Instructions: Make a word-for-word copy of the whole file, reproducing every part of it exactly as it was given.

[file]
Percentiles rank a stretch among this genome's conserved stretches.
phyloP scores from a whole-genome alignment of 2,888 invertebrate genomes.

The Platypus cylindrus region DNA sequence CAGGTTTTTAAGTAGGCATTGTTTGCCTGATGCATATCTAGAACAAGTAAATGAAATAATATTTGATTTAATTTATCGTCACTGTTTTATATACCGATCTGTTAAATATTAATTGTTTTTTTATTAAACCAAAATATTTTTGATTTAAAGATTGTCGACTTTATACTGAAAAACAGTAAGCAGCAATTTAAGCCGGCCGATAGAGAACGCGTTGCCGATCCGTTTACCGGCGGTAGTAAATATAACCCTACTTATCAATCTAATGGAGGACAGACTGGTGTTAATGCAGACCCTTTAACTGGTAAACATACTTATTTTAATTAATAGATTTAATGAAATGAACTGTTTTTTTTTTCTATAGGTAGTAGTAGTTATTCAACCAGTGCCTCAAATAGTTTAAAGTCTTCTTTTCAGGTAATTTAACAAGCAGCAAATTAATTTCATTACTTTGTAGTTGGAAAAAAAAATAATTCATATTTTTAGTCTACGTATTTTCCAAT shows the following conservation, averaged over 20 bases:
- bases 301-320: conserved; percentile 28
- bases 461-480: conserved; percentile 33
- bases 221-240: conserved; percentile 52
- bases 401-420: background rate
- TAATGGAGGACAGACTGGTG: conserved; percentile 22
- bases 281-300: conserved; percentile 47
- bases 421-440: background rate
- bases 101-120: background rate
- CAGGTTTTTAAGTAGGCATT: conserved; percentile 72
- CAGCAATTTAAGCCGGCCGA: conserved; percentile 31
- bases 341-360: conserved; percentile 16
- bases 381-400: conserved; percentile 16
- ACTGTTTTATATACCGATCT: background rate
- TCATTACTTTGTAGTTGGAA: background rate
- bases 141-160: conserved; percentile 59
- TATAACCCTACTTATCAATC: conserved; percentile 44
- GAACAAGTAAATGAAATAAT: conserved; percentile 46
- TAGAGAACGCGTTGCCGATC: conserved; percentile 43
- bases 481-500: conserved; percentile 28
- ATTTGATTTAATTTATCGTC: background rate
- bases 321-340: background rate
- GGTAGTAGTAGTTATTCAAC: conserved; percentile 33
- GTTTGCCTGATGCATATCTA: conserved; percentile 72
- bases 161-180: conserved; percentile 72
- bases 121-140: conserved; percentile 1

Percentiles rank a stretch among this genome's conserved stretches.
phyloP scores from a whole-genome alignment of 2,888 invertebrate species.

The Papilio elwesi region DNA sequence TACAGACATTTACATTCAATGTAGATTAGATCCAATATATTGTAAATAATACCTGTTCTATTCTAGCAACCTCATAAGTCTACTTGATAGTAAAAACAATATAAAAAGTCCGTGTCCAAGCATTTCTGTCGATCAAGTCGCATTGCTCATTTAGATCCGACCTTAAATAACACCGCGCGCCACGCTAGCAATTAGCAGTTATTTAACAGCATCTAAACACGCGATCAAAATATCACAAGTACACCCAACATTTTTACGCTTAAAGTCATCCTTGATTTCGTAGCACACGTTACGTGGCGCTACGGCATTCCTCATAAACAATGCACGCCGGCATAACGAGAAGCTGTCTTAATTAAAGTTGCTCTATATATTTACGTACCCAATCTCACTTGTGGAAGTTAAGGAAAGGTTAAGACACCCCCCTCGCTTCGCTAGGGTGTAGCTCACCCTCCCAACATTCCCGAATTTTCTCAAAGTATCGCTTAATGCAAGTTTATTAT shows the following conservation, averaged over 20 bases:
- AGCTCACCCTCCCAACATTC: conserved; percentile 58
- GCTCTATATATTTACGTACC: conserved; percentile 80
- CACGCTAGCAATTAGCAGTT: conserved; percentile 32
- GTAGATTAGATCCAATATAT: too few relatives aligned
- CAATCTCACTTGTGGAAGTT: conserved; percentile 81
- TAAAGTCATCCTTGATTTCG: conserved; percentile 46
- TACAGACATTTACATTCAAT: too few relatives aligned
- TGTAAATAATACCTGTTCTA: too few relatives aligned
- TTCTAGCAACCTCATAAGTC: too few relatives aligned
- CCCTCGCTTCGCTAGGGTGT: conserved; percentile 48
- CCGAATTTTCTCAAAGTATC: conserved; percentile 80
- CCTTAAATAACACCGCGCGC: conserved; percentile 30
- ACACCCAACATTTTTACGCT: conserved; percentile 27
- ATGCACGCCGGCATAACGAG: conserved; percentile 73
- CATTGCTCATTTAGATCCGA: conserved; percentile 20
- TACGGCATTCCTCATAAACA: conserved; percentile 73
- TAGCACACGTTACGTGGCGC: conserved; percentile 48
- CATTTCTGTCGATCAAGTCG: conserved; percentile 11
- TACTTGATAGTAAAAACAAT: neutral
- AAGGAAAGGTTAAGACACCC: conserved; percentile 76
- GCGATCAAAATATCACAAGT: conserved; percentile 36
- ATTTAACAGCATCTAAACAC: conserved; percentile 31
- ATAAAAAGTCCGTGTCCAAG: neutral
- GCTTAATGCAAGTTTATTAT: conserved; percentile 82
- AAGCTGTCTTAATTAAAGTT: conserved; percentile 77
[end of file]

Percentiles rank a stretch among this genome's conserved stretches.
phyloP scores from a whole-genome alignment of 2,888 invertebrate genomes.

The Platypus cylindrus region DNA sequence CAGGTTTTTAAGTAGGCATTGTTTGCCTGATGCATATCTAGAACAAGTAAATGAAATAATATTTGATTTAATTTATCGTCACTGTTTTATATACCGATCTGTTAAATATTAATTGTTTTTTTATTAAACCAAAATATTTTTGATTTAAAGATTGTCGACTTTATACTGAAAAACAGTAAGCAGCAATTTAAGCCGGCCGATAGAGAACGCGTTGCCGATCCGTTTACCGGCGGTAGTAAATATAACCCTACTTATCAATCTAATGGAGGACAGACTGGTGTTAATGCAGACCCTTTAACTGGTAAACATACTTATTTTAATTAATAGATTTAATGAAATGAACTGTTTTTTTTTTCTATAGGTAGTAGTAGTTATTCAACCAGTGCCTCAAATAGTTTAAAGTCTTCTTTTCAGGTAATTTAACAAGCAGCAAATTAATTTCATTACTTTGTAGTTGGAAAAAAAAATAATTCATATTTTTAGTCTACGTATTTTCCAAT shows the following conservation, averaged over 20 bases:
- bases 301-320: conserved; percentile 28
- bases 461-480: conserved; percentile 33
- bases 221-240: conserved; percentile 52
- bases 401-420: background rate
- TAATGGAGGACAGACTGGTG: conserved; percentile 22
- bases 281-300: conserved; percentile 47
- bases 421-440: background rate
- bases 101-120: background rate
- CAGGTTTTTAAGTAGGCATT: conserved; percentile 72
- CAGCAATTTAAGCCGGCCGA: conserved; percentile 31
- bases 341-360: conserved; percentile 16
- bases 381-400: conserved; percentile 16
- ACTGTTTTATATACCGATCT: background rate
- TCATTACTTTGTAGTTGGAA: background rate
- bases 141-160: conserved; percentile 59
- TATAACCCTACTTATCAATC: conserved; percentile 44
- GAACAAGTAAATGAAATAAT: conserved; percentile 46
- TAGAGAACGCGTTGCCGATC: conserved; percentile 43
- bases 481-500: conserved; percentile 28
- ATTTGATTTAATTTATCGTC: background rate
- bases 321-340: background rate
- GGTAGTAGTAGTTATTCAAC: conserved; percentile 33
- GTTTGCCTGATGCATATCTA: conserved; percentile 72
- bases 161-180: conserved; percentile 72
- bases 121-140: conserved; percentile 1

Percentiles rank a stretch among this genome's conserved stretches.
phyloP scores from a whole-genome alignment of 2,888 invertebrate species.

The Papilio elwesi region DNA sequence TACAGACATTTACATTCAATGTAGATTAGATCCAATATATTGTAAATAATACCTGTTCTATTCTAGCAACCTCATAAGTCTACTTGATAGTAAAAACAATATAAAAAGTCCGTGTCCAAGCATTTCTGTCGATCAAGTCGCATTGCTCATTTAGATCCGACCTTAAATAACACCGCGCGCCACGCTAGCAATTAGCAGTTATTTAACAGCATCTAAACACGCGATCAAAATATCACAAGTACACCCAACATTTTTACGCTTAAAGTCATCCTTGATTTCGTAGCACACGTTACGTGGCGCTACGGCATTCCTCATAAACAATGCACGCCGGCATAACGAGAAGCTGTCTTAATTAAAGTTGCTCTATATATTTACGTACCCAATCTCACTTGTGGAAGTTAAGGAAAGGTTAAGACACCCCCCTCGCTTCGCTAGGGTGTAGCTCACCCTCCCAACATTCCCGAATTTTCTCAAAGTATCGCTTAATGCAAGTTTATTAT shows the following conservation, averaged over 20 bases:
- AGCTCACCCTCCCAACATTC: conserved; percentile 58
- GCTCTATATATTTACGTACC: conserved; percentile 80
- CACGCTAGCAATTAGCAGTT: conserved; percentile 32
- GTAGATTAGATCCAATATAT: too few relatives aligned
- CAATCTCACTTGTGGAAGTT: conserved; percentile 81
- TAAAGTCATCCTTGATTTCG: conserved; percentile 46
- TACAGACATTTACATTCAAT: too few relatives aligned
- TGTAAATAATACCTGTTCTA: too few relatives aligned
- TTCTAGCAACCTCATAAGTC: too few relatives aligned
- CCCTCGCTTCGCTAGGGTGT: conserved; percentile 48
- CCGAATTTTCTCAAAGTATC: conserved; percentile 80
- CCTTAAATAACACCGCGCGC: conserved; percentile 30
- ACACCCAACATTTTTACGCT: conserved; percentile 27
- ATGCACGCCGGCATAACGAG: conserved; percentile 73
- CATTGCTCATTTAGATCCGA: conserved; percentile 20
- TACGGCATTCCTCATAAACA: conserved; percentile 73
- TAGCACACGTTACGTGGCGC: conserved; percentile 48
- CATTTCTGTCGATCAAGTCG: conserved; percentile 11
- TACTTGATAGTAAAAACAAT: neutral
- AAGGAAAGGTTAAGACACCC: conserved; percentile 76
- GCGATCAAAATATCACAAGT: conserved; percentile 36
- ATTTAACAGCATCTAAACAC: conserved; percentile 31
- ATAAAAAGTCCGTGTCCAAG: neutral
- GCTTAATGCAAGTTTATTAT: conserved; percentile 82
- AAGCTGTCTTAATTAAAGTT: conserved; percentile 77